Brain abnormalities in patients with schizophrenia identified

Posted on July 9, 2015

Scientists at more than a dozen locations across the United States and Europe analyzed brain MRI scans from 2,028 schizophrenia patients and 2,540 healthy controls, assessed with standardized methods at 15 centers worldwide. The findings, published in Molecular Psychiatry, help further the understanding of the mental disorder.

The team found individuals with schizophrenia have smaller volume in the hippocampus, amygdala, thalamus, nucleus accumbens and intracranial space than controls, and larger pallidum and ventricle volumes. The study validates collaborative data analyses can be used across brain phenotypes and disorders, and encourages analysis and data-sharing efforts to further understanding of severe mental illness.

The next step in this research is to compare the effects across disorders, to identify which brain region is the most affected in which disorder, and to determine the effects of age, medication, environment and symptom profiles across these disorders. "There's the increased possibility, not just because of the massive datasets, but also because of the collaborative brain power being applied here from around the world, that we will find something real and reliable that will change how we think about these disorders and what we can do about them," Turner said.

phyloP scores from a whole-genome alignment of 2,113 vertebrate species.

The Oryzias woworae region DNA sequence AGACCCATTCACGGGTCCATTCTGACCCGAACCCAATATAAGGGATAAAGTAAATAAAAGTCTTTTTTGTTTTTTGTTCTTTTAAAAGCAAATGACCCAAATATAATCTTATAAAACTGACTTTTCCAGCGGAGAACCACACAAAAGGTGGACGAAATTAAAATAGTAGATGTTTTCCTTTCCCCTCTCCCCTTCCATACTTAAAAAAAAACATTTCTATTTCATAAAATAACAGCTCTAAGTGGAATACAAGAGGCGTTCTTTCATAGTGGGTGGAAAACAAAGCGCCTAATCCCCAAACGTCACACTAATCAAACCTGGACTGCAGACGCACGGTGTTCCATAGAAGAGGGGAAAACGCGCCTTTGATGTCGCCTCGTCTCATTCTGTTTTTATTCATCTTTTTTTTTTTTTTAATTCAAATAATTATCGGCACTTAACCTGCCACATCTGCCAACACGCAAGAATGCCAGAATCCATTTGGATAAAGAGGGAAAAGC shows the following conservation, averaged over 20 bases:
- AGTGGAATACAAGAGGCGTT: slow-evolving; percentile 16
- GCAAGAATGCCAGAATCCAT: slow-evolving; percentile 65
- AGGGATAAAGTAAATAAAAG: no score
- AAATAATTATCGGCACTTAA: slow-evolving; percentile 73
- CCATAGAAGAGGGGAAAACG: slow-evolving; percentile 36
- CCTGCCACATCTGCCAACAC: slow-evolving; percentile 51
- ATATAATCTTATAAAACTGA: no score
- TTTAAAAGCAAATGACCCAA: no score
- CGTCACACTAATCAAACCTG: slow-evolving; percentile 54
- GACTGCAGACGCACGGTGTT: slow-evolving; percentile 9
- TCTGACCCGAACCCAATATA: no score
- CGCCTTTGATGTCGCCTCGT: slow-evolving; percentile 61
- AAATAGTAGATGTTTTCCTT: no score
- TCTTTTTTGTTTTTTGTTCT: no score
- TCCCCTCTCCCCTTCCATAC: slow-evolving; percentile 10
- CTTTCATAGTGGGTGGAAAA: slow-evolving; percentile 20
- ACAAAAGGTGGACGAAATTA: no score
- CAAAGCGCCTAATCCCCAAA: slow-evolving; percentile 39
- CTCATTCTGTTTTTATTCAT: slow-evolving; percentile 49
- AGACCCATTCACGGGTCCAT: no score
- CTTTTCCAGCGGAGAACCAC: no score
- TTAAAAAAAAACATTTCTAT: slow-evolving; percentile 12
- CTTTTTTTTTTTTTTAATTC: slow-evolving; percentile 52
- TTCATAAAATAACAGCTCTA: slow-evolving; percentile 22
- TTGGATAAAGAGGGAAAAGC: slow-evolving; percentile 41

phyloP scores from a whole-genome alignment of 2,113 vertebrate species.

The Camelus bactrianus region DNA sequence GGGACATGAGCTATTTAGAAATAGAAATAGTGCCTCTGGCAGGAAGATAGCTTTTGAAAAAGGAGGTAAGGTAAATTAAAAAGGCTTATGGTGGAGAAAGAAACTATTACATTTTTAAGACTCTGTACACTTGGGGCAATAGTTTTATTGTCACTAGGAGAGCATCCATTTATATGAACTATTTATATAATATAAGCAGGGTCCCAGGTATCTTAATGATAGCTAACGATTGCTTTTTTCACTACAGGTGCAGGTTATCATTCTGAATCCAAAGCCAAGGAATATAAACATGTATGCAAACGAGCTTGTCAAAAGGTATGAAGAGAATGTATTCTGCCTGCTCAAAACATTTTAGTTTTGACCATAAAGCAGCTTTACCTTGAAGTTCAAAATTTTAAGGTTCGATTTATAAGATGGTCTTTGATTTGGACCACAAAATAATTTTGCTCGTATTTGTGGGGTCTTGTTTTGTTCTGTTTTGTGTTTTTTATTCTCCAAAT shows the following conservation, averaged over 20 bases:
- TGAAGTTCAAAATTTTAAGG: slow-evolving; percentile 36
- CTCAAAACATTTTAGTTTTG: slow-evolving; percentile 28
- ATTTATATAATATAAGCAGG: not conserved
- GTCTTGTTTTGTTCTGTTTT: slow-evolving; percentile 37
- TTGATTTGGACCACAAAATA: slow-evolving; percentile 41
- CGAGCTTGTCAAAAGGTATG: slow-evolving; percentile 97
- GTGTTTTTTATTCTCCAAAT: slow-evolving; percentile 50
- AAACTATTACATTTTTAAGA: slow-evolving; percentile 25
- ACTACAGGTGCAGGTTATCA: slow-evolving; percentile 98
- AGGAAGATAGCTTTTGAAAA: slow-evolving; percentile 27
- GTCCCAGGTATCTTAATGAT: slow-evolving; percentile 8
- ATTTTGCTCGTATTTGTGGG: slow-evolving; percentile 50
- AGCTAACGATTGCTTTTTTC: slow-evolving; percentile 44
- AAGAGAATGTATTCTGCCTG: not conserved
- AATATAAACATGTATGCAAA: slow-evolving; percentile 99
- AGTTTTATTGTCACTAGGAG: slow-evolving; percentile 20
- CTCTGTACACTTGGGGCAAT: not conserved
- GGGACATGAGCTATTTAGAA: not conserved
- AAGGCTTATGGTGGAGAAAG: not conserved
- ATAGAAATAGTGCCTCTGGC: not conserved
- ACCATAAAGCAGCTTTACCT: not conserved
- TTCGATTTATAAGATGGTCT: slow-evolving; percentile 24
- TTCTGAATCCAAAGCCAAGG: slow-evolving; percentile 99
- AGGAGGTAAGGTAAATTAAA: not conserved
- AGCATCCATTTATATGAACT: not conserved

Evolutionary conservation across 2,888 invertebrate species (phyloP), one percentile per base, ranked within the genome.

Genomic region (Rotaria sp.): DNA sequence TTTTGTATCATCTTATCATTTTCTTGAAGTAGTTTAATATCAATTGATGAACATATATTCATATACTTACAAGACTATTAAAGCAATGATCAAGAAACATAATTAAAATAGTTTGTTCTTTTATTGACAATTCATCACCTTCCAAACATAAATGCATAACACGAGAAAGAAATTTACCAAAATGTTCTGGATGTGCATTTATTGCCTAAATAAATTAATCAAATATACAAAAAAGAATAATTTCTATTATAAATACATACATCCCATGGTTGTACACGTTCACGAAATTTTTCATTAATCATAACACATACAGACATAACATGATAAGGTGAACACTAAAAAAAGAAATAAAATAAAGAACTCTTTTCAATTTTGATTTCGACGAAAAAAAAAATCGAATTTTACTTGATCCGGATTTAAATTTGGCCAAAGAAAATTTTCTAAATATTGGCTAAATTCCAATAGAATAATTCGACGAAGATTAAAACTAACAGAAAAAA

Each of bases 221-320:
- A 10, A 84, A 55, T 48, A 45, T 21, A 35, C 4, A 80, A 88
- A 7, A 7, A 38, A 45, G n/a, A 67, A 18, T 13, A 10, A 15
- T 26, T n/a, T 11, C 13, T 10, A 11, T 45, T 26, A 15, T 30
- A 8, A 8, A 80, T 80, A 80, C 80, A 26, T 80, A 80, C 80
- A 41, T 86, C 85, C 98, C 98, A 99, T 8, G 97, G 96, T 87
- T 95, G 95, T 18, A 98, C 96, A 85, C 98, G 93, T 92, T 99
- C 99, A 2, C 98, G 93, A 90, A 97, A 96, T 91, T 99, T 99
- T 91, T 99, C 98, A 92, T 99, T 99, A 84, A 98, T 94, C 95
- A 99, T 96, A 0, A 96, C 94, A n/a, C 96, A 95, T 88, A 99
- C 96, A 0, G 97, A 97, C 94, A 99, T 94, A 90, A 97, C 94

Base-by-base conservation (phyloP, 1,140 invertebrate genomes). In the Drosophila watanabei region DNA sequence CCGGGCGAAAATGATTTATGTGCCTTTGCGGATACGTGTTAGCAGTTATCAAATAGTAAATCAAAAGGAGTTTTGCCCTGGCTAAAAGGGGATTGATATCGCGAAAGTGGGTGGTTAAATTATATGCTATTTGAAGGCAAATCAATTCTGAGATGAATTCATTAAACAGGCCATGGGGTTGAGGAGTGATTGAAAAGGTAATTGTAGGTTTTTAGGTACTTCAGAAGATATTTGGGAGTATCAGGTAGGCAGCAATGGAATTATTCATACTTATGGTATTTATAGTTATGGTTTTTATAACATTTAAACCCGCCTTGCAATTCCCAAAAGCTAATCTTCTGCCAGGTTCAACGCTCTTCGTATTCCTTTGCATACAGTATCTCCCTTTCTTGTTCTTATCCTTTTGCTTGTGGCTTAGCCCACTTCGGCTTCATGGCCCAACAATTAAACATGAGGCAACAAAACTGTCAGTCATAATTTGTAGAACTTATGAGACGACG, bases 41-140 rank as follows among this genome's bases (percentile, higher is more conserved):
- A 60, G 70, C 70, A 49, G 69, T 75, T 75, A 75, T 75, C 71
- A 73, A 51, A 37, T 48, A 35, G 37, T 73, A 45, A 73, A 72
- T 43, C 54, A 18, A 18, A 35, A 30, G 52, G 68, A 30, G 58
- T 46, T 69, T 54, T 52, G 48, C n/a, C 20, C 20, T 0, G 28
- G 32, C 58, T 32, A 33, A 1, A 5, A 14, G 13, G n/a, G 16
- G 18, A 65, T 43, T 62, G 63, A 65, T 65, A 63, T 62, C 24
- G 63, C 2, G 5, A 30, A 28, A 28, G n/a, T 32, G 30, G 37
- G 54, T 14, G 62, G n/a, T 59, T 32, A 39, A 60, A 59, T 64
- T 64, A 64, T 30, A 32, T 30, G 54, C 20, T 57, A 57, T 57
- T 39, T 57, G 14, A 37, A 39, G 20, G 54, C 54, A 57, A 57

Category(s):Schizophrenia

Source material from Georgia State University


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